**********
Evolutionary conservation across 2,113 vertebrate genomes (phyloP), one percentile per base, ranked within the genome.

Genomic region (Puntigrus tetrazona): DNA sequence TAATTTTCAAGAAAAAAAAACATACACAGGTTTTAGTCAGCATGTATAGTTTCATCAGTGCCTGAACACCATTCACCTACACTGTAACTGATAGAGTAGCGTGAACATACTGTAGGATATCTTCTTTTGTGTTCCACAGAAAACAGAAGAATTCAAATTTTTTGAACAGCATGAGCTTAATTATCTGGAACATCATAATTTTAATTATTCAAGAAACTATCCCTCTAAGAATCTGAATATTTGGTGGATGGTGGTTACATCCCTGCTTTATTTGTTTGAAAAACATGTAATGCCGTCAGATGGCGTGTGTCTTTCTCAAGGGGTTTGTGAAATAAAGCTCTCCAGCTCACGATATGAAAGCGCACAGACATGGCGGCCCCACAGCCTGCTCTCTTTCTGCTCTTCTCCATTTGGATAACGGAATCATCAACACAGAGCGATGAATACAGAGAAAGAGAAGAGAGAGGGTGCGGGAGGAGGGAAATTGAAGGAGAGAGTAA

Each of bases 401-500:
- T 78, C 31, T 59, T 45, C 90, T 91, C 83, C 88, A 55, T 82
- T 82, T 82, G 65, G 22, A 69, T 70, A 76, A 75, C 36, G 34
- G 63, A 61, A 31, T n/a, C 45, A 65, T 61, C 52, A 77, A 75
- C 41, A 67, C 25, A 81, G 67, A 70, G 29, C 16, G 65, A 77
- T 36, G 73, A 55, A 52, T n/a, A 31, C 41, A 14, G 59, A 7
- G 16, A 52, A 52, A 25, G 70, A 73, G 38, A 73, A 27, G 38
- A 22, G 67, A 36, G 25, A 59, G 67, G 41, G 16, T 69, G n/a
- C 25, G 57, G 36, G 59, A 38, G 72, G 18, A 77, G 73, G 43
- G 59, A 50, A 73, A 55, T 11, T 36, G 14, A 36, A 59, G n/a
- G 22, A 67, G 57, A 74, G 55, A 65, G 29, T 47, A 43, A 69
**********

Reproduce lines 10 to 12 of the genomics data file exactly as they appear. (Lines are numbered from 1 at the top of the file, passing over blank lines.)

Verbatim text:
- A 22, G 67, A 36, G 25, A 59, G 67, G 41, G 16, T 69, G n/a
- C 25, G 57, G 36, G 59, A 38, G 72, G 18, A 77, G 73, G 43
- G 59, A 50, A 73, A 55, T 11, T 36, G 14, A 36, A 59, G n/a